Bénédicte made it very clear to us that she doesn’t give a hoot what gear she uses, as long as it does what she wants and can give justice to the people she’s photographing. They are giving their trust to her, she wants to offer them the very best she can, with the gear she has. Usually a Nikon DF and a single prime lens.
Elena made it clear too with her very vague and innocent knowledge of the kit she uses, when you’re 400km inside the North Pole for months on end, in eternal darkness. The last thing you want to worry about was how to charge your camera batteries. Simple, use a film camera.

I had a glimpse of Athens and her people. Stuck in a pretty awkward situation right now they were an open people, getting on with life and knuckling down to get through everything. Our guide, Antonis, was keen to point out the positives of the economic crisis engulfing the country. People were being more resourceful, fresh markets were bustling places. A new culture of people in suits buying from markets instead of supermarkets, finding ways to stretch their Euro.
We saw how the needy are helping the needy, with a smile, with conviction. Hats off to them all.

Ridiculously big thanks to the team. All 4 photographers for giving sharing their precious time.
The same to Nikon Europe for inviting me to this worthwhile and eye-opening couple of days.

What did I use for my photos? I used the most excellent Nikon D750 and the AF-S NIKKOR 24mm f1.4G ED.
(More on my D750 findings at the bottom of there page)

My photos from Athens made with the Nikon D750 and the AF-S NIKKOR 24mm f1.4G ED.

 

AF-S NIKKOR 24mm f/1.4G

 

Some other peripheral shots that I made with the Nikon Coolpix A

 

Part of my delay in voting this brief report on the trip was to give the D750 a full and proper workout. Athens was the first time I’d used the D750 and it felt a little strange in my hands. I was used to the volume and controls of the D810.
I used the NIKKOR 24mm for the whole trip. I’ve never used this prime lens before as I already have 2 lenses that cover this focal length. The 14-24mm and the 24-70 mm. What can I say? I’m not a pixel peeper so corner pixel sharpness isn’t what I look for. It is indeed a great lens, There is nothing I can say about the image quality that I don’t like. Is it a lens I would want to own though? I doubt it. to me, 24mm is neither wide, or long enough to be used a whole lot.
My 14-24mm gets used mostly at the wider end and my 24-70mm get used mostly from 50mm up. I normally grab my 35mm 1.4 if I want to go single focal length. Given more time, I would have liked to have tried the 58mm 1.4, from what I saw of that during the event, it was a pretty amazing lens. A strongly soft, soft focus area as well as the expected sharpness in the details. Maybe next time I’ll get to try that one!

Anyway, the camera. The D750 somehow seemed a little too small to be taken too seriously. It’s about the same size as the D7200 but deeper body grip gives it much more positive feel in the hand. I was missing the mass of the D810. There was no way around that.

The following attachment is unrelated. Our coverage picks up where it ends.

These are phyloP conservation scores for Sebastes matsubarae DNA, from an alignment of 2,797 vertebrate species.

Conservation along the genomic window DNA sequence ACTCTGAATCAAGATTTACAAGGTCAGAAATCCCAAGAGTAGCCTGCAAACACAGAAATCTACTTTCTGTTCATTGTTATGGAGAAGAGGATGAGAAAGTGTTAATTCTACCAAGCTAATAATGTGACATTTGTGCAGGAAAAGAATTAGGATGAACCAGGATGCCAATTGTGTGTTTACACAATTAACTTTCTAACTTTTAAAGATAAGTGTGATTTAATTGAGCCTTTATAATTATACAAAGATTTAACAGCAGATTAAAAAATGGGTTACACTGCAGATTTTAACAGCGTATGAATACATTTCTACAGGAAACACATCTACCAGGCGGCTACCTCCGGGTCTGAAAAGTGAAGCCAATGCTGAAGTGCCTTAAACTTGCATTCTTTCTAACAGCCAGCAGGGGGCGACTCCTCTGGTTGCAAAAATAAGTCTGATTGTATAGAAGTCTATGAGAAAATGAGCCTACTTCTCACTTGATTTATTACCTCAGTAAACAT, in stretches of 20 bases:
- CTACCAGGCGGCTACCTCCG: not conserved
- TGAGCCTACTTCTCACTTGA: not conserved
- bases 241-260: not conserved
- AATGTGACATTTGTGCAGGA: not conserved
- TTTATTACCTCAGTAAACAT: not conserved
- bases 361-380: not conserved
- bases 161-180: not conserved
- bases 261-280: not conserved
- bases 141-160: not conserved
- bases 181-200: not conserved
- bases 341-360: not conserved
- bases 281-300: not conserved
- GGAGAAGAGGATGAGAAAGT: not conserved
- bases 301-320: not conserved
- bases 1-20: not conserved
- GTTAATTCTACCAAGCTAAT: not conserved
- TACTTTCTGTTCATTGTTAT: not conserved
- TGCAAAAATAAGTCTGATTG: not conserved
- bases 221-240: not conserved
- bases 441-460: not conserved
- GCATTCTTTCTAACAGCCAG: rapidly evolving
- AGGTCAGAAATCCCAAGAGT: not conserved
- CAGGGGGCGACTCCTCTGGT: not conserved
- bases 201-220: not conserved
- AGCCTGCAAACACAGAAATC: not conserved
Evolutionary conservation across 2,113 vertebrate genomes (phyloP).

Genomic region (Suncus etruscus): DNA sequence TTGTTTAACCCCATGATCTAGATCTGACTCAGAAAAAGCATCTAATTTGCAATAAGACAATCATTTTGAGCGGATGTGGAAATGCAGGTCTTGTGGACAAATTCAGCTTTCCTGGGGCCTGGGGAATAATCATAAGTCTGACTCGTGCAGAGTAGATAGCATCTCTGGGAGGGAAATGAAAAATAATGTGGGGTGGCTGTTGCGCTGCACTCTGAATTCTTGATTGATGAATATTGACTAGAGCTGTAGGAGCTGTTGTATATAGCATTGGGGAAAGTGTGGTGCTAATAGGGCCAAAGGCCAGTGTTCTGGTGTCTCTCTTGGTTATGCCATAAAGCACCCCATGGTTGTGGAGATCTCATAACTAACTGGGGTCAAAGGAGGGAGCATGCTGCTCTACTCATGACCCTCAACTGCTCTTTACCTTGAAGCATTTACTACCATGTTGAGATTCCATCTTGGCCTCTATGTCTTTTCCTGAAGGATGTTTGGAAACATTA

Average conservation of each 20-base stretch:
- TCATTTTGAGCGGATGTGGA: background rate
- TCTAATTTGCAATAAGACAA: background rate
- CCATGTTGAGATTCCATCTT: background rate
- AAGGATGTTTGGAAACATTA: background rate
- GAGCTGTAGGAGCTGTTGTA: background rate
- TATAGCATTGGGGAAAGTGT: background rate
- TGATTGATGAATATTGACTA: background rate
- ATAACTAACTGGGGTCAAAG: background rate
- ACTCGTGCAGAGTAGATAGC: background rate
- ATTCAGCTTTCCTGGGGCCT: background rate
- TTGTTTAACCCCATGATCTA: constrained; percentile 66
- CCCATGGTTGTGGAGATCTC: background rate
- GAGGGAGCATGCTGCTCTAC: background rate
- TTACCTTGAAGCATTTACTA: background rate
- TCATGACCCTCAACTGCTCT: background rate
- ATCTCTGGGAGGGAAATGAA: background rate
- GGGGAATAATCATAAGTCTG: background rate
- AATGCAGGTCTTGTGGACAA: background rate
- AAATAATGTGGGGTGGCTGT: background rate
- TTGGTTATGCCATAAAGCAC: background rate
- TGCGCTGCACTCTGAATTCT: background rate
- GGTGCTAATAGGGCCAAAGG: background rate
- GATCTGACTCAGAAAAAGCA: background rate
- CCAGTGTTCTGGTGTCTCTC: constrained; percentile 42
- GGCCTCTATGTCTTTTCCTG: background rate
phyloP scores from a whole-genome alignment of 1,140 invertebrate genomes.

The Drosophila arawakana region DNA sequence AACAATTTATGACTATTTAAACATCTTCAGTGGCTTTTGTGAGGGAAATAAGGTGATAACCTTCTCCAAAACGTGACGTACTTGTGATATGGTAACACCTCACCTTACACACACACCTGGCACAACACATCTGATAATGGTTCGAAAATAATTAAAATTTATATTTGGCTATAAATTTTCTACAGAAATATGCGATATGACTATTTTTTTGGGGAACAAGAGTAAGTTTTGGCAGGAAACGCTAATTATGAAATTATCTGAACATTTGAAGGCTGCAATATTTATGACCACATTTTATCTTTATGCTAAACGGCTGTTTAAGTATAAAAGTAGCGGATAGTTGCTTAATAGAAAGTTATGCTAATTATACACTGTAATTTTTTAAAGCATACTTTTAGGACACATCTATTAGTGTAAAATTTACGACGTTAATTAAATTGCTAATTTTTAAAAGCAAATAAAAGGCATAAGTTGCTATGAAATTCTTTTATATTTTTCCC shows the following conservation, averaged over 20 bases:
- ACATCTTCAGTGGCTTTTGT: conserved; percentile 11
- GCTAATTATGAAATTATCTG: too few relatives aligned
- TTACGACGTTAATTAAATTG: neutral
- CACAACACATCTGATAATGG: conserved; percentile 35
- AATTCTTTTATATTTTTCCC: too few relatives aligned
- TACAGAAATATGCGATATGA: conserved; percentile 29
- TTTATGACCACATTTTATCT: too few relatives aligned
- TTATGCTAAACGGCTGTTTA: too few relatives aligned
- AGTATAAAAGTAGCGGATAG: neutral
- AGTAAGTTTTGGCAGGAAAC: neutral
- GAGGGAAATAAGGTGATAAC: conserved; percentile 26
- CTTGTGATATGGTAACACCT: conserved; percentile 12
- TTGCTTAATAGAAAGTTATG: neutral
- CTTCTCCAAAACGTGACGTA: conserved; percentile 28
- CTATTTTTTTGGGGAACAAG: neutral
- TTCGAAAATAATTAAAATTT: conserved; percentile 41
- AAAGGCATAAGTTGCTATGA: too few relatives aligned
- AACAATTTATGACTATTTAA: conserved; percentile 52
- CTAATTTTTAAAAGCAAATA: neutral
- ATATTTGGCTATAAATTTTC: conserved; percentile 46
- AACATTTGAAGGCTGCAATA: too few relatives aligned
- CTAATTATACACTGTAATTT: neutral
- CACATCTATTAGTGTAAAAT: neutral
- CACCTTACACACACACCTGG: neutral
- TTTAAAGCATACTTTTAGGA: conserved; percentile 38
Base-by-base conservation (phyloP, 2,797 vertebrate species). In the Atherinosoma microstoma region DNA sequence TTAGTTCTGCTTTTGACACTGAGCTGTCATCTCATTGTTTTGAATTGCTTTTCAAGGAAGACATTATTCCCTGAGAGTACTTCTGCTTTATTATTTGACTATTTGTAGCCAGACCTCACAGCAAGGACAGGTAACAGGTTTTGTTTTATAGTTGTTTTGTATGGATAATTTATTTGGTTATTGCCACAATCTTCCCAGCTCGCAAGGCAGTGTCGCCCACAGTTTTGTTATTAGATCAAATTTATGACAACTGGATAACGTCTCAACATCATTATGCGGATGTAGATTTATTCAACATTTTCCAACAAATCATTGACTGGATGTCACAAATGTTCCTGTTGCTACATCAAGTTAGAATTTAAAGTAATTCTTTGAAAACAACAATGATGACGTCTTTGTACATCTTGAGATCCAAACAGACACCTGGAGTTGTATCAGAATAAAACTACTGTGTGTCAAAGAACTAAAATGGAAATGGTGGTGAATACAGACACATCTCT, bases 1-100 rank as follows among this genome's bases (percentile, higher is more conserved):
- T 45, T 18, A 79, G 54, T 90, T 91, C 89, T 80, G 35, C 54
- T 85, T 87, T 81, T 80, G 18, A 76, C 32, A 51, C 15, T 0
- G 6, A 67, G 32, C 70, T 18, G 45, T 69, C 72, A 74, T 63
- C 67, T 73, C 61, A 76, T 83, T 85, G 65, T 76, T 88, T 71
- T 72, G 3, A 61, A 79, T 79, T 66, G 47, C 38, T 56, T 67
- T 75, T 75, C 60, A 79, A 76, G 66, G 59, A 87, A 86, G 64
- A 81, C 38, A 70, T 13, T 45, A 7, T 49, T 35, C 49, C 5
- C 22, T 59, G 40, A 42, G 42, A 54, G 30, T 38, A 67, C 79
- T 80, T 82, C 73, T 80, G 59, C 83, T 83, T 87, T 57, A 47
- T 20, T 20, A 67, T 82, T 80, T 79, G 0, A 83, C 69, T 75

Until..
I took the D750 on a few missions, one to the Isle of Man TT to cover the motorbike racing there. I started to realise that the D750, its size, flip screen and light weight were a massive advantage. A trip to New York finished off the convincing that the D750 is the best camera I have used in a long time. Mirrorless system cameras are huge right now, ultra compact and portable, excellent image quality, good bang for the buck. However, when I need to travel and shoot commercially, I need the same guarantees that I get from my ‘pro’ DSLR bodies. Accuracy at all levels, speed of operation, good battery life, robust construction, compatibility. The D750 is there. It covers all bases. I could probably write a whole article on the camera, both pros and cons. I just know that the pros outweigh any cons it might have for my line of work.
I have a very exciting travel project coming up soon and the D750 is the camera I will be using. The D810 will be playing 2nd fiddle and sitting in the bag as backup. Who’da thought that, huh?

Some people might have noticed that I’m quite involved in beer. Not just drinking it but photographing it. I shoot for brewers and of course for Belgian Beer and Food.
This all means that I’m lucky enough to get out and about to discover a lot of beer and the fabulous people passionate about making it.
There is one thing that I notice, time and time again.. Labels that are wonky and stuck on with poor adhesive. They often come loose or wrinkle like crazy when refrigerated. As I’m photographing the bottles, I need to show off the product as well as I can. As you can imagine, bad labels can be frustrating.

I know full well that a bottling line costs a lot of money, I also know that labelling machines cost a mint too. However, this is how the end consumer sees your product on the shelf. This is the impression they get.
YES, there are exceptions to the rule, YES there are brewers that pay serious attention to this. Not enough though. There is still too much wonky out there!

It seems very unfair that I single out this example but it was one I picked up today for a photo. Every bottle of this beer on the shelf had a wonky and badly stuck-on label. y.

Maybe it’s just me and the fact I look at details, maybe a slapped on label is distinguishing feature of a true craft beer?
If you think that, have a look along the shelf next time you are in the beer aisle of the supermarket or your specialist beer shop. The beers from the US and the UK are not only setting standards in beer quality to match and even surpass the traditionally superior Belgian beers, but they are setting standards of both label design and label stick-on-ability.

Anyway, if you are one of my brewer friends with a wonky label machine. I still love you and your beer, but please, please. Have look at what you can do to help me present your delicious liquid gold in the optimum way.

Your beer photographer friend,
Rob

Beer with wonky label

165 tonnes of ‘Gorsemkrieken‘ the local sour cherries will be sent to the Liefmans brewery this week. They will of course be used to produce 2 of the beers that Liefmans are well known for. Fruitesse and Kriek Brut.

Here are a few of the photos I made this weekend at the family run cherry orchard in Limburg. The Briffoz family have been exclusively supplying Liefmans with their delicate and lovingly grown fruit for 20 years. Maxime Briffoz was proud to show brewer Elfried Anckaert around the orchard. It goes without saying that Elfried brought some of his Kriek Brut to sample.